The moment, when it came, was exquisitely framed. With an impossibly expensive watch on his left wrist, sheets of monogrammed “RF” letter paper on his desk, and eight golden replicas of Wimbledon’s Challenge Cup glinting in the cabinet behind him, Roger Federer looked every inch the emblem of casual Swiss luxury as he delivered the announcement that his sport, indeed all sport, had dreaded.
He is, as befitting somebody globally exalted for nearly 20 years, mindful of his own magnificence. As such, he made sure that his final valediction had both the tone and the staging of a state address. Fittingly, he saved the line heaviest with pathos until the end. “To the game of tennis,” he declared, “I love you and I will never leave you.”
It is a wonder that he recorded those words without his voice quavering. Federer, for all his imperturbable mid-match poise, is a sensitive soul. He has cried in interviews, even on court in both victory and defeat. For him, and for his countless disciples, leaving the grandest stage for good is a loss almost too grievous to bear.
To watch Federer in the flesh was to savour a particular aesthetic, a glimpse of sport at its most idealised, in which a technically fiendish game became a spectacle of the purest artistry. Sometimes, parallels were drawn between Federer on Centre Court to Nureyev at the Bolshoi. Typically, comparing a tennis player to a ballet master would be an outrageous overreach. Not with Federer.
The more you studied him, the more you noticed how not a single element of his performance was rushed or forced. There was never a split-step out of place, never a piece of footwork that did not look liquidly rhythmic. There was rarely – save for one New York night where they left the roof on Arthur Ashe Stadium – even a bead of sweat on his brow.
Federer is the reason why high-rollers in the city would spend half their annual bonuses on Wimbledon finals that involved him. He is the reason why his hordes of adoring fans from the Far East would camp out along Church Road overnight, bedecked in the red-and-white of the Swiss flag.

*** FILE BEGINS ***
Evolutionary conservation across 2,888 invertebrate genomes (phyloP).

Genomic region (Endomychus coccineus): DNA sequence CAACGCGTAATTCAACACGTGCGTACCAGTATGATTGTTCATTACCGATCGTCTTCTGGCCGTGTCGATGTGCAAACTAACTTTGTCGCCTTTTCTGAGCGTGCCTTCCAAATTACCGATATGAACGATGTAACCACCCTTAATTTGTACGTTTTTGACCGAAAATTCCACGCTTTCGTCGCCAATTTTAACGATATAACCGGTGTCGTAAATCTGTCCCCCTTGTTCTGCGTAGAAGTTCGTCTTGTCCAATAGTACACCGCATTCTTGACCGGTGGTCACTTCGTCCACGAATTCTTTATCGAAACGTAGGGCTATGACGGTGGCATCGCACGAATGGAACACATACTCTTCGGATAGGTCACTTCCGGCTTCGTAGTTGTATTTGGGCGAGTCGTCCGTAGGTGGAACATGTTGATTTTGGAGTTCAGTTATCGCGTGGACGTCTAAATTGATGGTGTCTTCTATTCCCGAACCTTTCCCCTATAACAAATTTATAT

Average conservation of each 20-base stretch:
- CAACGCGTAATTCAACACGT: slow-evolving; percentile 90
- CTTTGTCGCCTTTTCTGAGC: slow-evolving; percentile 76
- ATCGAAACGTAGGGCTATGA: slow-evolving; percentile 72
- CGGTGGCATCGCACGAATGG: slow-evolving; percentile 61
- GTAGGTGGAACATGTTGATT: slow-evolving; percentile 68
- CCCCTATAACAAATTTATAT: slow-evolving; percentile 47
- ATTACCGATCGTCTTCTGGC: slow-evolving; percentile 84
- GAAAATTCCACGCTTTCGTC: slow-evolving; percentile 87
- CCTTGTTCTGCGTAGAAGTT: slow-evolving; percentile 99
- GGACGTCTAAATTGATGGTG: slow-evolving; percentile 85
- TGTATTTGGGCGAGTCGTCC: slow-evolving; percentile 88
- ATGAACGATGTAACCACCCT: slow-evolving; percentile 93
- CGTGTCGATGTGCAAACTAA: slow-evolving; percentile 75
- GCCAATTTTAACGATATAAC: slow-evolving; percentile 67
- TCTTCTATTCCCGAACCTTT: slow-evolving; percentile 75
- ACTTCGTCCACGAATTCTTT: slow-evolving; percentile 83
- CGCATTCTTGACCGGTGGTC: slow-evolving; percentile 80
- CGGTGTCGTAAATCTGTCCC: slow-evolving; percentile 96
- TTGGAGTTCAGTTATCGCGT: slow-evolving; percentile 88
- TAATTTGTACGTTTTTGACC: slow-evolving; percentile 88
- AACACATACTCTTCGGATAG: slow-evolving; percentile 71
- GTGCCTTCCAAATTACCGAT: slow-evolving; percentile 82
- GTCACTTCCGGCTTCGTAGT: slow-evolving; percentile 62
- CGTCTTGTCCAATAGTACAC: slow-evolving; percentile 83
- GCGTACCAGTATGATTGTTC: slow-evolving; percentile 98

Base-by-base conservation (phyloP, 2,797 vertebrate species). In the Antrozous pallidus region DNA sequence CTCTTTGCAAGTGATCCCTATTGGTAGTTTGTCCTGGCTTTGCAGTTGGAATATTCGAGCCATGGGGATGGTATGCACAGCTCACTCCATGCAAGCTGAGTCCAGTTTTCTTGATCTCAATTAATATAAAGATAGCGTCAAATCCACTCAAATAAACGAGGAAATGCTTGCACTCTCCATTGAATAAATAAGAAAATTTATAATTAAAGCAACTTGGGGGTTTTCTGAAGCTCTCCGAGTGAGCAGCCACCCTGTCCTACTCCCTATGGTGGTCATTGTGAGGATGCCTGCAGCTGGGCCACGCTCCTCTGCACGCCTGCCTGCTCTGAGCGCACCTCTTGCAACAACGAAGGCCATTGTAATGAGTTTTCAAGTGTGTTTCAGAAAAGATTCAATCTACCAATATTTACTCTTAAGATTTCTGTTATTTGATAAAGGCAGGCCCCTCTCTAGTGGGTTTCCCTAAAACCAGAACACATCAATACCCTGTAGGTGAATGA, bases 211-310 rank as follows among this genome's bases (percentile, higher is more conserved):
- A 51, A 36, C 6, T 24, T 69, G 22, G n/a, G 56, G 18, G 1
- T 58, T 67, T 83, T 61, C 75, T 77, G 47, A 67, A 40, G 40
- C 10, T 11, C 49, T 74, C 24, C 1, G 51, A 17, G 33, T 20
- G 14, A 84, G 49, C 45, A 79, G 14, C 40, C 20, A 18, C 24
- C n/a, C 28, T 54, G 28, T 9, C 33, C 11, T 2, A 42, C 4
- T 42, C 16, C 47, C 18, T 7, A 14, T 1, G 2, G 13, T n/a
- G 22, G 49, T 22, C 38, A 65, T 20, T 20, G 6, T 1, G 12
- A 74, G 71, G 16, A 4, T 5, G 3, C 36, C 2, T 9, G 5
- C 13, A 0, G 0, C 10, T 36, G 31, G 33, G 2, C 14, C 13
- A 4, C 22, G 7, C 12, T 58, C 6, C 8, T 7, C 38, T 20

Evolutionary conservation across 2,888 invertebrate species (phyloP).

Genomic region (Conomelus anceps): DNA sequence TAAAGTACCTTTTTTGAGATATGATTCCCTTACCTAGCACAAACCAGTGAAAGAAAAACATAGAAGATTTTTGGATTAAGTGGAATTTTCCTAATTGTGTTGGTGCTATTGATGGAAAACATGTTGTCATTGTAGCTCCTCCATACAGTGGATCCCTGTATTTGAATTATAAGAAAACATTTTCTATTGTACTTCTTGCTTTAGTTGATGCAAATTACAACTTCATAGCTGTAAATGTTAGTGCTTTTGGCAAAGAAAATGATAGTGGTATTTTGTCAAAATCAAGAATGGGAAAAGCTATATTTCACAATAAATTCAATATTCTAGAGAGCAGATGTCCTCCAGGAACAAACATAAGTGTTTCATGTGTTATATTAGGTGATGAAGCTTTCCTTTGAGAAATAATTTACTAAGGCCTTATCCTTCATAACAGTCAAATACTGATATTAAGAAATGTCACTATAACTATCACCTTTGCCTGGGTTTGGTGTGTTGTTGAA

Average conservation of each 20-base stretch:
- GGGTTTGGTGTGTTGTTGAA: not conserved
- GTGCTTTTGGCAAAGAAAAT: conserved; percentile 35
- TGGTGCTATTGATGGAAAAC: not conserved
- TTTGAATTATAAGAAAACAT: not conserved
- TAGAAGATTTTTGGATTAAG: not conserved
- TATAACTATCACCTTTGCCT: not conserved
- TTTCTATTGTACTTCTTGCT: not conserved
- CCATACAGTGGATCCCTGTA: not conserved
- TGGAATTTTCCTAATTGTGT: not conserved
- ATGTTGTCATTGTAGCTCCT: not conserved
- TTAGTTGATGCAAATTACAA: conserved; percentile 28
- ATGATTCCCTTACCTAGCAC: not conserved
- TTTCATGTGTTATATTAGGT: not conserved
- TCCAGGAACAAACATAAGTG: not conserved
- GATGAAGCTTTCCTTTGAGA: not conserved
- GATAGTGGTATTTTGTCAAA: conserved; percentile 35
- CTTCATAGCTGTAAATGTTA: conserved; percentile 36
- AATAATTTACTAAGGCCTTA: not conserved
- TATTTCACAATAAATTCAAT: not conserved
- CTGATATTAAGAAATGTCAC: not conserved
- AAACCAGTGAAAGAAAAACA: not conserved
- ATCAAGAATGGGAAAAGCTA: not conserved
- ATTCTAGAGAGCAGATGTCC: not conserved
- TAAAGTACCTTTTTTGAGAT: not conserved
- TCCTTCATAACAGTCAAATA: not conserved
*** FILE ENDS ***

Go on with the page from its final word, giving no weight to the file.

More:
Federer was, in so many ways, an art installation in human form. While he could sometimes be outmuscled by Rafael Nadal or outsmarted by Novak Djokovic, he could never be eclipsed as the template for how tennis was supposed to be played. It was not a coincidence that Anna Wintour, editor of Vogue, would often be spotted in his corner. She was drawn to him not just because he cut a dash in a Versace suit, but because he conveyed a look of supreme elegance.
Where Djokovic would contort himself into ungainly shapes, Federer made the racquet appear a natural extension of his body.
Many greats never truly grasp the scale of their gifts. But Federer, you sensed, revelled in his astounding virtuosity. On several occasions, he made remarks that would have seemed unforgivably grand if uttered by anyone else. In Melbourne in 2010, he expressed the difficulty for Andy Murray thus: “I know he’d like to win his first slam. But he’s in his second final now. Plus, he’s playing me.”
Roger Federer on the grasscourts of Wimbledon.Credit:AP
In Halle, the German grasscourt event he won so many times that he had a local street named after him, he took to training in a T-shirt emblazoned with his own face. And at Wimbledon, his cherished fiefdom, Nike dressed him for the walk-ons in 2009 in a diamond-white military jacket, coupled with a gaudy, golden shoulder bag. There is not another sportsman alive who could have carried off such ostentation without a locker-room uprising. And yet, Federer not only backed it up with his ability, he did so without his rivals having a bad word to say about him.
Take Andy Roddick: having lost his third Wimbledon final to Federer, 16-14 in a fifth set, he watched him change into a top decorated with the number “15”, signifying a then record haul of major men’s singles titles. But far from railing at any perceived conceit, Roddick became one of Federer’s closest allies.